The group of interface-specific attributes concern structural and behavioral features of the interface for the creation of annotations. Structural features consider the accessibility of the interface. At first, we analyzed whether an interface offers a particular mode to create relationships, which means it is not possible to create a relationship without accessing this mode (A.5), and tested if this interface is separated from or integrated into the text (A.6). Behavioral features relate to the physical size and the location of the interface for creating relation annotations, depending on the position of the entities of the relationship. The first aspect considers the way the interface allocates the space on the screen. A screen space can be allocated constantly independent of the entities or proportionally, for example, in relation to the entities (A.7). The second aspect analyzes the spatial positioning of the interface. An interface can either be placed at a fixed or relative position on the screen, for example, relative to the entities in the text (A.8). As the number of terminological concepts increases, the combination of possible relations increases as well. Thus, a user needs to memorize all possible relations for each pair of concepts. This mental effort can be reduced with the help of user assistance (A.9). Furthermore, abstraction is an important factor when it comes to triple annotation. We checked whether a tool uses the SPO paradigm in the interface directly (A.10) and tested whether a tool provides an abstraction layer for relations (A.11) or not.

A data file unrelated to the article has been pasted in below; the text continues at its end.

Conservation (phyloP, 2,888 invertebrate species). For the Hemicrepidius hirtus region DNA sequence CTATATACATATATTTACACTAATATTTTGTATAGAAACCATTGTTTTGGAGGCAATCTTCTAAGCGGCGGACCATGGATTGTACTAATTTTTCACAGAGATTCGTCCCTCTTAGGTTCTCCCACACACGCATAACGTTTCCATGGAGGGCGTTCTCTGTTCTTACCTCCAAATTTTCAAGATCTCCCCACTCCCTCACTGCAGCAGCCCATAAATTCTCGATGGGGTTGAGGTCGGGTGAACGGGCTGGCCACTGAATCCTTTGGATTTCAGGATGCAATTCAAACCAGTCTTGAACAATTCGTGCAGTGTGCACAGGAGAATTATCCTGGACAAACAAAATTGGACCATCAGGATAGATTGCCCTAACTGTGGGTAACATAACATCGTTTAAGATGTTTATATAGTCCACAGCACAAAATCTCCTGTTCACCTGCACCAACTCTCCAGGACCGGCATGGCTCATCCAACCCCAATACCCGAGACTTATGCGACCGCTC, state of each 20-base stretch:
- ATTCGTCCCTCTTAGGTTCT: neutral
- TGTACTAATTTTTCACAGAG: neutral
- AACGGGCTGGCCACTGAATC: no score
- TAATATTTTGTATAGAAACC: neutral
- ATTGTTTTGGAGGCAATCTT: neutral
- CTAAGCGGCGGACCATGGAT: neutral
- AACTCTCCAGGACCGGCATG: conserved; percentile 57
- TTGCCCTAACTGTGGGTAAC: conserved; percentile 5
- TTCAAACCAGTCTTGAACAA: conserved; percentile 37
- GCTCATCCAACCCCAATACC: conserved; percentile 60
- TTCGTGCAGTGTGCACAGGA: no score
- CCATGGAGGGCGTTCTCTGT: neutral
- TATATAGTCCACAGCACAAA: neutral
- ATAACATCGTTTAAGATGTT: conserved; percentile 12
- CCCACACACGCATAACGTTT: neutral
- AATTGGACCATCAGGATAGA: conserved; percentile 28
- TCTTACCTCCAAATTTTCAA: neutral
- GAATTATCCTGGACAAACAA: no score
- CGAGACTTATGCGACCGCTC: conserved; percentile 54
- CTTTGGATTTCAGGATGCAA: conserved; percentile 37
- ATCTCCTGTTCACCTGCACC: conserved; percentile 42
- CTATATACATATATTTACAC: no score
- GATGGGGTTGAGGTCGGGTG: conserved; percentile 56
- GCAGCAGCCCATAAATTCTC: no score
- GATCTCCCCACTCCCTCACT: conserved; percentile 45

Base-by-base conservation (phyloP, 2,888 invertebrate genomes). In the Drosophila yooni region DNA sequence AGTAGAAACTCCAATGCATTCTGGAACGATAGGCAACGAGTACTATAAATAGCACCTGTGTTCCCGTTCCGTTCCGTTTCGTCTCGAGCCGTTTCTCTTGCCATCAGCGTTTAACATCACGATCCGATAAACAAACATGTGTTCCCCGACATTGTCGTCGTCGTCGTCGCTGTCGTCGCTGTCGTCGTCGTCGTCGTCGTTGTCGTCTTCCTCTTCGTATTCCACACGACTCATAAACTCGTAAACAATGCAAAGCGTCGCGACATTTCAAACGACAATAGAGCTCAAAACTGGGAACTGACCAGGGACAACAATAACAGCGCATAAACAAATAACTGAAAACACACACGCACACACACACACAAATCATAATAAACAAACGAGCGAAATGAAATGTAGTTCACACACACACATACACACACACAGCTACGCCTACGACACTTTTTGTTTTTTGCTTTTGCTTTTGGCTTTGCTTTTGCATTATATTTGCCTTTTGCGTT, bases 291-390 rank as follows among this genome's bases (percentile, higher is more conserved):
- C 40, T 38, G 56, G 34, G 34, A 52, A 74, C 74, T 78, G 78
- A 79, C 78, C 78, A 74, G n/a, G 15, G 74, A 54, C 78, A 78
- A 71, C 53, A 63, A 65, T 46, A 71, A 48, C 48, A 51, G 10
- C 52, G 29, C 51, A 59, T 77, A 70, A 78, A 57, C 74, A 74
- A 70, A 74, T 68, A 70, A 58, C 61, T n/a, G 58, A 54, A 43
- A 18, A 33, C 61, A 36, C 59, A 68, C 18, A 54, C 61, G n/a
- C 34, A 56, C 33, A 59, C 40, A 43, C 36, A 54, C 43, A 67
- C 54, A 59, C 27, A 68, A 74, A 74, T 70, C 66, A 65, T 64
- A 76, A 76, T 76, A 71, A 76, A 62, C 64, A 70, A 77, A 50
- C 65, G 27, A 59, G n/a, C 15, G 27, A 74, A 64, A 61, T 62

The last group of interaction-specific attributes focuses on the interaction design. The first attribute concerns the role of the entity annotation when a relation is created. We tested whether the interaction involves visual anchors for the entities or not (A.12). We then analyzed the effect of the ordering on the direction of the relationship, in other words, if the order of interaction determines the direction implicitly (A.13). Finally, we assessed the minimum number of clicks necessary to create a relationship (A.14).